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Poor Neighborhoods Are Only Getting Poorer

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tags: poverty, inequality, urban history



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Another dimension of the neighborhood poverty issue, the research highlights, is that most people who are poor now also tend to live in a poor neighborhood. The two were once less tightly linked: In the 1980s, people could be poor and live in low-poverty neighborhoods. This has become a rarity, making it harder to escape poverty as a whole — from deteriorated public services to the lack of educational opportunities.

Those factors also make low-income areas in the U.S. an easy target for epidemics. “People are often living in more crowded spaces, so you’re having more opportunity for transmission of infectious diseases,” said Grace Noppert, postdoctoral scholar at the Carolina Population Center at the University of North Carolina, Chapel Hill. “You also have more people mixing and mingling in crowded spaces in those communities.” The stress of the environment also makes residents more vulnerable to diseases. Noppert has studied the impact of tuberculosis on poor communities and Covid-19, just like TB, is not sparing these communities, either.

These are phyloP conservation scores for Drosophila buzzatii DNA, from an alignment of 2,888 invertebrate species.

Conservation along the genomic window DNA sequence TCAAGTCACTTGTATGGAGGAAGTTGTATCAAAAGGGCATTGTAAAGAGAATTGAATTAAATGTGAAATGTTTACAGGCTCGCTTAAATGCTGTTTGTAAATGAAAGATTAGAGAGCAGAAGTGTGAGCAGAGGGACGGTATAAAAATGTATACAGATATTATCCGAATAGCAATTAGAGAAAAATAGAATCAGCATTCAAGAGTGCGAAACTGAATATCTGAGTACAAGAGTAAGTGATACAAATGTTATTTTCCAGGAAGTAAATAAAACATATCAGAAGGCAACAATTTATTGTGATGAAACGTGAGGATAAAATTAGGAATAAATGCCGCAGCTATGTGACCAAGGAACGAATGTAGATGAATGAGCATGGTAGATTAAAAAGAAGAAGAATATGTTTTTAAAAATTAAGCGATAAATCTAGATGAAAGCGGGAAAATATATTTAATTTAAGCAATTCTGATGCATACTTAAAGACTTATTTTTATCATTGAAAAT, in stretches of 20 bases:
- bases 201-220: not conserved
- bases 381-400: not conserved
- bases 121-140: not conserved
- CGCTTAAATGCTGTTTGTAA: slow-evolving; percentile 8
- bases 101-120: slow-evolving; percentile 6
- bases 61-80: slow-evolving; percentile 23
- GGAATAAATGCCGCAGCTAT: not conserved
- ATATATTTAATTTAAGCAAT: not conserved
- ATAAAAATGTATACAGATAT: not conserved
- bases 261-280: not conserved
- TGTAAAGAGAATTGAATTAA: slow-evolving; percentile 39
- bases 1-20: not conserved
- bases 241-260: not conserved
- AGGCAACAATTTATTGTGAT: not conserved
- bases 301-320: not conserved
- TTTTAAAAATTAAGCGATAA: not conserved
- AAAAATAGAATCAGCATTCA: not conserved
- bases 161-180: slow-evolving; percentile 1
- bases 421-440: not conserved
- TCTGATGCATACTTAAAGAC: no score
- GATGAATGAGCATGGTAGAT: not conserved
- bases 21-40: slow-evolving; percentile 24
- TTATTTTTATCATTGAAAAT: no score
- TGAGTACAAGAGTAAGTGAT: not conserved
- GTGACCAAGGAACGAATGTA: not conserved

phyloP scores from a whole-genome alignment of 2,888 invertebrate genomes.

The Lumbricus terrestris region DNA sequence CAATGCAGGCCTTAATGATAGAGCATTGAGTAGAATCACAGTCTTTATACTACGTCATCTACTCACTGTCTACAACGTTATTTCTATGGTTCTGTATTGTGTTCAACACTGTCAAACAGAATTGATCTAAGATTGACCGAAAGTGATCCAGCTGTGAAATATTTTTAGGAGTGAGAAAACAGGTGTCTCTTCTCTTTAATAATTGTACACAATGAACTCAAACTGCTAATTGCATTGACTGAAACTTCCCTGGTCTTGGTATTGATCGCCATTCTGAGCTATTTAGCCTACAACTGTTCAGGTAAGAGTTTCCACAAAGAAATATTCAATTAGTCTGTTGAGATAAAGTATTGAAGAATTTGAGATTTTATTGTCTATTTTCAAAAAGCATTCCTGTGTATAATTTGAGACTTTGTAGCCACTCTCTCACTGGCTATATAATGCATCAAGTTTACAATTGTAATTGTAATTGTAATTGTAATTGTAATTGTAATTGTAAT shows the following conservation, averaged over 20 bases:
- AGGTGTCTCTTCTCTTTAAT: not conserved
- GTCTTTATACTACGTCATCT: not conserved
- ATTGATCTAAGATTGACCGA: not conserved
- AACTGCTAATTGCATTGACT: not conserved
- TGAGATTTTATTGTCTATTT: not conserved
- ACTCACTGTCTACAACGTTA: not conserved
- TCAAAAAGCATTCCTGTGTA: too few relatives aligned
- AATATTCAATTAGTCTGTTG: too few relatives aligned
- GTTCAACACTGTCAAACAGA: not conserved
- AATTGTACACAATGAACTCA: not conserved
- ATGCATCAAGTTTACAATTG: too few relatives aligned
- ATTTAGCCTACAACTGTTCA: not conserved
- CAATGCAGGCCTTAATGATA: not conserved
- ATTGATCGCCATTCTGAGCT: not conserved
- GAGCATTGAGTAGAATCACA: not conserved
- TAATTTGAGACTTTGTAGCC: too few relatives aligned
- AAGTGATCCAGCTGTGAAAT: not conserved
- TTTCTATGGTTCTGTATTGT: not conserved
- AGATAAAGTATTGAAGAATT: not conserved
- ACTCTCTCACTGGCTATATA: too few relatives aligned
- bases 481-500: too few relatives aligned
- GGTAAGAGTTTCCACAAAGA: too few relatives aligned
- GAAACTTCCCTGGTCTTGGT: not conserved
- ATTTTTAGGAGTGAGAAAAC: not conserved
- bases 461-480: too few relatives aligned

And this comes with demographics attached: A low-income African American is three times more likely to live in a poor neighborhood than a low-income white person, even though the demographics of poor neighborhoods has changed in the past decades, and an increasing number of Hispanics are now in these underserved communities, the study highlights. “The zip code you’re born in determines your health,” Noppert said, “but the zip code you’re born in is determined by your race and ethnicity.”

Reversing the trend isn’t easy — and Fikri and Benzow don’t spend much time on this in their report. To Mallach, instead of trying to economically “turn around” poor neighborhoods, local officials should focus on improving existing living conditions. “If you are poor, that doesn’t mean that you shouldn’t have the opportunity to live in a decent neighborhood,” he said.

Read entire article at CityLab

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